25. The TUC has proposed that earnings related maternity pay should be extended to 90 per cent for 26 weeks. You tell us I think that that will cost £1.7 billion annually. Would you say that the benefits that would accrue justify such expenditure?
  (Ms Anderson) Obviously that does sound like a very substantial amount of money and it is, but bear in mind that we already spend quite a lot of money on statutory maternity pay, so it is a maximum extra of, say, a billion. Bear in mind also that not enough analysis has been done on what is recouped so in terms of extra tax and national insurance that would be got back from mothers and also from employers, that would be quite a significant factor as well as other savings, keeping women in employment and that type of issue. We really do feel that it is justified because, although we very much welcome what the Government has done in terms of increases to maternity pay, we did some research and looked particularly at low and medium paid women. They said to us that even increasing the flat rate by the amount that it has been increased would give them severe difficulties in taking it because the flat rate still involved a big drop, even for not very well paid women, and if you look at the average pay of manual working women, for example, it is still a big drop. We did think that earnings related pay was justified in the circumstances, particularly given the Government's pledge to eradicate child poverty and the emphasis that they have given on child welfare. Yes, it is a lot of money but we do feel it is justified.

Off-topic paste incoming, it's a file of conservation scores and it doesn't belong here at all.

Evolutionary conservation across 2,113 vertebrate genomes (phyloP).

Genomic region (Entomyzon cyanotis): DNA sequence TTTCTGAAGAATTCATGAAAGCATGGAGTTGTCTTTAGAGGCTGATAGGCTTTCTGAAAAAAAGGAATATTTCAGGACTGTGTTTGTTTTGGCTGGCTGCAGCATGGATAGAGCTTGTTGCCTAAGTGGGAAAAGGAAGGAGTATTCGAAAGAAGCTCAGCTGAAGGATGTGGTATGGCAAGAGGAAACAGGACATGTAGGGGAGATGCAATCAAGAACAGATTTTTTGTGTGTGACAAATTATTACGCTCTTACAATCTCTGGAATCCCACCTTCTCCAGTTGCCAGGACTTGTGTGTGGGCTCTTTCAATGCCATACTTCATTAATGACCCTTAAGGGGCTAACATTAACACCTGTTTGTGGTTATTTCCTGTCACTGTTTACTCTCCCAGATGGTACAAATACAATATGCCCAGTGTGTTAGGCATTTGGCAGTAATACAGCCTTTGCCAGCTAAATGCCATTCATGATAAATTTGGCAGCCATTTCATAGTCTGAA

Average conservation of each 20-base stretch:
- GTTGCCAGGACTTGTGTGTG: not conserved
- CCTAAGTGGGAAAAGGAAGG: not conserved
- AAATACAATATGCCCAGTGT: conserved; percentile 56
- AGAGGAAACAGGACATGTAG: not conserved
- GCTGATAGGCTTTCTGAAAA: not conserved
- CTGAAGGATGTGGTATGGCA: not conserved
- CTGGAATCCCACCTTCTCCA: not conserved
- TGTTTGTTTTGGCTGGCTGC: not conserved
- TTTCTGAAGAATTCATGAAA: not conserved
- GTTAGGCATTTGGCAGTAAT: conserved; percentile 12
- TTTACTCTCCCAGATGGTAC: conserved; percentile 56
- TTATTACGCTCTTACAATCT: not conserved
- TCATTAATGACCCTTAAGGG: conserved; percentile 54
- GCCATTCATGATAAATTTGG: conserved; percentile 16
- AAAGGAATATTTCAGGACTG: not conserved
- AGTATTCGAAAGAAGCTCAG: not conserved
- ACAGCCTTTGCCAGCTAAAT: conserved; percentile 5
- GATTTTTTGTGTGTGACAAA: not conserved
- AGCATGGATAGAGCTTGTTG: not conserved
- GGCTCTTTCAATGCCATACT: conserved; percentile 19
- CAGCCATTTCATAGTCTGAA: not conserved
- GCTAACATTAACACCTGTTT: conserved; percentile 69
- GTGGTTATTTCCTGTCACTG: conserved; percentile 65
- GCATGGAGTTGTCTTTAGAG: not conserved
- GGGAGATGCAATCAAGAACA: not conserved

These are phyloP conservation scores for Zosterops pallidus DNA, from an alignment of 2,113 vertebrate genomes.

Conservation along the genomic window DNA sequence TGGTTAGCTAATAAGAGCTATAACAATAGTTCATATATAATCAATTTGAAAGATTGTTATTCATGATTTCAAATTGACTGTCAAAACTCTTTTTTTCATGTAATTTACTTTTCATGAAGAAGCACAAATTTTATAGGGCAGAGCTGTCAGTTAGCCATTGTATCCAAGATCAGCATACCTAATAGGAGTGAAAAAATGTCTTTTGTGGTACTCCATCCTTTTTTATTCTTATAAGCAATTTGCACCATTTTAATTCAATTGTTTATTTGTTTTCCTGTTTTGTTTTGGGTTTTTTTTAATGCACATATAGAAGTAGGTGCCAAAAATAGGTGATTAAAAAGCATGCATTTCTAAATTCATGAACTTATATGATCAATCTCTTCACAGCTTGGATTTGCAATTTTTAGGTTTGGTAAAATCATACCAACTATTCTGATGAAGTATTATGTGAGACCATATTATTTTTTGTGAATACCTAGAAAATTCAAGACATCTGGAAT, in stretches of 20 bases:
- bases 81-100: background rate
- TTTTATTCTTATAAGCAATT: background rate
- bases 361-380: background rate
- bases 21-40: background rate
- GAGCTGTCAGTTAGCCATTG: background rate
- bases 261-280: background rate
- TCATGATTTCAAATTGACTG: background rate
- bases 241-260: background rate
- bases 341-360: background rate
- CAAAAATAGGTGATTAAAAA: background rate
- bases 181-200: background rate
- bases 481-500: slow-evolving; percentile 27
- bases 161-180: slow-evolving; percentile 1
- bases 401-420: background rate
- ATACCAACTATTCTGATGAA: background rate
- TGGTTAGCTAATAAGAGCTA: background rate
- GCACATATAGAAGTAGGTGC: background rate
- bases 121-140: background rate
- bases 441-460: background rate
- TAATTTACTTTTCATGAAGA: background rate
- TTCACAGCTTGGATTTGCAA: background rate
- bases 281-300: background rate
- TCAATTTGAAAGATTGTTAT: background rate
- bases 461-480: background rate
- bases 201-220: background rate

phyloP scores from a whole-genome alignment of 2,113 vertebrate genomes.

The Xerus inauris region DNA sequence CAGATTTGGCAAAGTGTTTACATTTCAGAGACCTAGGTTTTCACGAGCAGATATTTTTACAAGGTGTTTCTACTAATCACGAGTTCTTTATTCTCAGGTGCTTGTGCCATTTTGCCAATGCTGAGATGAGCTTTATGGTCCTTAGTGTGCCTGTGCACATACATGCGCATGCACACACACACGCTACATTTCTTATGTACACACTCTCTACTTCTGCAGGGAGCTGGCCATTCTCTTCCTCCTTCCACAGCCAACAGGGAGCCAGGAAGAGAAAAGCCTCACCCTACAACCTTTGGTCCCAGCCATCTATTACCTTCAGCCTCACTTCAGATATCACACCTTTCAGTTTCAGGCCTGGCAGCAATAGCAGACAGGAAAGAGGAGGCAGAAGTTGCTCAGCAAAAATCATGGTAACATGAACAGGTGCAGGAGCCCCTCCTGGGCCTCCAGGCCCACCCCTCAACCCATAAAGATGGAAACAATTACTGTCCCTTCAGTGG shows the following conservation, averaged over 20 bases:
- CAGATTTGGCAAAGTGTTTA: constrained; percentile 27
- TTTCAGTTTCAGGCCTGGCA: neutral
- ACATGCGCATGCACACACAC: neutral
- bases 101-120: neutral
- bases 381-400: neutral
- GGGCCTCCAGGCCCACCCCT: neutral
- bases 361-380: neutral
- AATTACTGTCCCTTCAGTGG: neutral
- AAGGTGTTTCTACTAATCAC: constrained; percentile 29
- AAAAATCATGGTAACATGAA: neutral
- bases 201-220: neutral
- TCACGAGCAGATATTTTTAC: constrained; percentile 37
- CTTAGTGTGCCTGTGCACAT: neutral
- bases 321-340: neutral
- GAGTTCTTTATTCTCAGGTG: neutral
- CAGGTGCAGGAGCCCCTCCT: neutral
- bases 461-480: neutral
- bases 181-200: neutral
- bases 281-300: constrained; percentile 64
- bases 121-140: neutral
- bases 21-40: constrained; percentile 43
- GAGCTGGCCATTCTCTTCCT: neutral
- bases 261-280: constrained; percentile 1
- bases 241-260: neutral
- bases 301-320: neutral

(Mr Gates) To add to that on the whole question of maternity leave, quite often businesses do not seek to take cover for the period of time. They use extended hours, they use other people to cover the jobs. In terms of attracting people back they could not continue that cover long term. If you look at this money as an investment in UK PLC, because this is right across the country, what you are talking about is, is investment in training new people, is investment in equipping employees with the knowledge of the business and knowledge of the business's customers, worth the cost of investment? It is almost the old adage: is training a cost or is training an investment? Is the maintenance of your key employees an investment in your business long term as opposed to a short term period of 26 weeks, and that is a justification for yes, it is a lot of money maybe but it is an investment spread across the whole of UK PLC that will recoup itself in improved performance and productivity.